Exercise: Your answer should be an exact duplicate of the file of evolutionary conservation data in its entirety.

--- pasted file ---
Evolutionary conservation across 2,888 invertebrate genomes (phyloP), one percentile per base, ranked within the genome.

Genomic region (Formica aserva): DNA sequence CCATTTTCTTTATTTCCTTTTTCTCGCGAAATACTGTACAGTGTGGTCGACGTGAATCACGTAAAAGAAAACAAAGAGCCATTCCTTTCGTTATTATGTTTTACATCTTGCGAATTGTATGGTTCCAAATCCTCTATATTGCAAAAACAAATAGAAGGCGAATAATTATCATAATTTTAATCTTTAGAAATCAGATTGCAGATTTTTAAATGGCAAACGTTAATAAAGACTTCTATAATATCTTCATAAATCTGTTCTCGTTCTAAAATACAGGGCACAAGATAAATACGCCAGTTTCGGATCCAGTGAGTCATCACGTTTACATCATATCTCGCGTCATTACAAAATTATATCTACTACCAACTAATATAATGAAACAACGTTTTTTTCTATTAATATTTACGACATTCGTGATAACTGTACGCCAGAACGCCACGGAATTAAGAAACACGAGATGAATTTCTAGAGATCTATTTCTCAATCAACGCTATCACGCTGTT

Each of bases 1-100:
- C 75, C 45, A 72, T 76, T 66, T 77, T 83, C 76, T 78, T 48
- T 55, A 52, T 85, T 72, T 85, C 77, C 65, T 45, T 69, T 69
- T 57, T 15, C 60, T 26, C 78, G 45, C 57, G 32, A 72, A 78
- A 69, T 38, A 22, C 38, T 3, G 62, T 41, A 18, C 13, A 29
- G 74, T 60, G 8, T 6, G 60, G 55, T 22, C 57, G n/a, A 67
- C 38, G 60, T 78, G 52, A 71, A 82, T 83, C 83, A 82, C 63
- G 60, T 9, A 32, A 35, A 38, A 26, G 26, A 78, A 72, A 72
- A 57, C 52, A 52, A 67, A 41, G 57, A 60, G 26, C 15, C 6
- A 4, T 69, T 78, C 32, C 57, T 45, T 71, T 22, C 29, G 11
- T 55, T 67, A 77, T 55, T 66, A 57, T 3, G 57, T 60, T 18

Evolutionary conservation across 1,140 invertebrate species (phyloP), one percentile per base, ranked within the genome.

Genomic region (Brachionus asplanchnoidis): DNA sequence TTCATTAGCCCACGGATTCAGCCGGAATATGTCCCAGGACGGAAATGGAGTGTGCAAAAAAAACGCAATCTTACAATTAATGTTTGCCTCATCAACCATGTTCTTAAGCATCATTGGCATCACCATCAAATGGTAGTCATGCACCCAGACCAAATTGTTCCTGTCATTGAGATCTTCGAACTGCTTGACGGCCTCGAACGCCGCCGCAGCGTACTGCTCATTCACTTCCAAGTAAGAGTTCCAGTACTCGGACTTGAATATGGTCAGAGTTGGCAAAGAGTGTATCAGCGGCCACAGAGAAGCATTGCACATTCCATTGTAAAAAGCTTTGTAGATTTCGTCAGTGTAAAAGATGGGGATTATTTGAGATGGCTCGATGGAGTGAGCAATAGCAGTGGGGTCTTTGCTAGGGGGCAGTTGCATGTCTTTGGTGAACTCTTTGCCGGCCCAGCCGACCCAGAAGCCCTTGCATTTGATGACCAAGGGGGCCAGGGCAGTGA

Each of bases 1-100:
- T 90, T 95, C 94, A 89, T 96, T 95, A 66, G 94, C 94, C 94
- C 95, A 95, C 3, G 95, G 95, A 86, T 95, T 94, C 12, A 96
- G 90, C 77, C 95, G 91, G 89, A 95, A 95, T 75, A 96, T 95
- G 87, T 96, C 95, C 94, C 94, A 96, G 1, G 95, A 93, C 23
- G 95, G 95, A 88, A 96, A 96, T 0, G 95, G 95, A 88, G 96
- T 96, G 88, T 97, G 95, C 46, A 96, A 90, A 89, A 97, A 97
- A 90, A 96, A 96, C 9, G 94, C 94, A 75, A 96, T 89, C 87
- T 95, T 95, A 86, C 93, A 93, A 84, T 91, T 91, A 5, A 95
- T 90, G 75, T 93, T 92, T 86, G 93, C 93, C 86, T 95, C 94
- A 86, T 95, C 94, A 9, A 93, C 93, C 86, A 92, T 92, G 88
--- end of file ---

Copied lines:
Evolutionary conservation across 2,888 invertebrate genomes (phyloP), one percentile per base, ranked within the genome.

Genomic region (Formica aserva): DNA sequence CCATTTTCTTTATTTCCTTTTTCTCGCGAAATACTGTACAGTGTGGTCGACGTGAATCACGTAAAAGAAAACAAAGAGCCATTCCTTTCGTTATTATGTTTTACATCTTGCGAATTGTATGGTTCCAAATCCTCTATATTGCAAAAACAAATAGAAGGCGAATAATTATCATAATTTTAATCTTTAGAAATCAGATTGCAGATTTTTAAATGGCAAACGTTAATAAAGACTTCTATAATATCTTCATAAATCTGTTCTCGTTCTAAAATACAGGGCACAAGATAAATACGCCAGTTTCGGATCCAGTGAGTCATCACGTTTACATCATATCTCGCGTCATTACAAAATTATATCTACTACCAACTAATATAATGAAACAACGTTTTTTTCTATTAATATTTACGACATTCGTGATAACTGTACGCCAGAACGCCACGGAATTAAGAAACACGAGATGAATTTCTAGAGATCTATTTCTCAATCAACGCTATCACGCTGTT

Each of bases 1-100:
- C 75, C 45, A 72, T 76, T 66, T 77, T 83, C 76, T 78, T 48
- T 55, A 52, T 85, T 72, T 85, C 77, C 65, T 45, T 69, T 69
- T 57, T 15, C 60, T 26, C 78, G 45, C 57, G 32, A 72, A 78
- A 69, T 38, A 22, C 38, T 3, G 62, T 41, A 18, C 13, A 29
- G 74, T 60, G 8, T 6, G 60, G 55, T 22, C 57, G n/a, A 67
- C 38, G 60, T 78, G 52, A 71, A 82, T 83, C 83, A 82, C 63
- G 60, T 9, A 32, A 35, A 38, A 26, G 26, A 78, A 72, A 72
- A 57, C 52, A 52, A 67, A 41, G 57, A 60, G 26, C 15, C 6
- A 4, T 69, T 78, C 32, C 57, T 45, T 71, T 22, C 29, G 11
- T 55, T 67, A 77, T 55, T 66, A 57, T 3, G 57, T 60, T 18

Evolutionary conservation across 1,140 invertebrate species (phyloP), one percentile per base, ranked within the genome.

Genomic region (Brachionus asplanchnoidis): DNA sequence TTCATTAGCCCACGGATTCAGCCGGAATATGTCCCAGGACGGAAATGGAGTGTGCAAAAAAAACGCAATCTTACAATTAATGTTTGCCTCATCAACCATGTTCTTAAGCATCATTGGCATCACCATCAAATGGTAGTCATGCACCCAGACCAAATTGTTCCTGTCATTGAGATCTTCGAACTGCTTGACGGCCTCGAACGCCGCCGCAGCGTACTGCTCATTCACTTCCAAGTAAGAGTTCCAGTACTCGGACTTGAATATGGTCAGAGTTGGCAAAGAGTGTATCAGCGGCCACAGAGAAGCATTGCACATTCCATTGTAAAAAGCTTTGTAGATTTCGTCAGTGTAAAAGATGGGGATTATTTGAGATGGCTCGATGGAGTGAGCAATAGCAGTGGGGTCTTTGCTAGGGGGCAGTTGCATGTCTTTGGTGAACTCTTTGCCGGCCCAGCCGACCCAGAAGCCCTTGCATTTGATGACCAAGGGGGCCAGGGCAGTGA

Each of bases 1-100:
- T 90, T 95, C 94, A 89, T 96, T 95, A 66, G 94, C 94, C 94
- C 95, A 95, C 3, G 95, G 95, A 86, T 95, T 94, C 12, A 96
- G 90, C 77, C 95, G 91, G 89, A 95, A 95, T 75, A 96, T 95
- G 87, T 96, C 95, C 94, C 94, A 96, G 1, G 95, A 93, C 23
- G 95, G 95, A 88, A 96, A 96, T 0, G 95, G 95, A 88, G 96
- T 96, G 88, T 97, G 95, C 46, A 96, A 90, A 89, A 97, A 97
- A 90, A 96, A 96, C 9, G 94, C 94, A 75, A 96, T 89, C 87
- T 95, T 95, A 86, C 93, A 93, A 84, T 91, T 91, A 5, A 95
- T 90, G 75, T 93, T 92, T 86, G 93, C 93, C 86, T 95, C 94
- A 86, T 95, C 94, A 9, A 93, C 93, C 86, A 92, T 92, G 88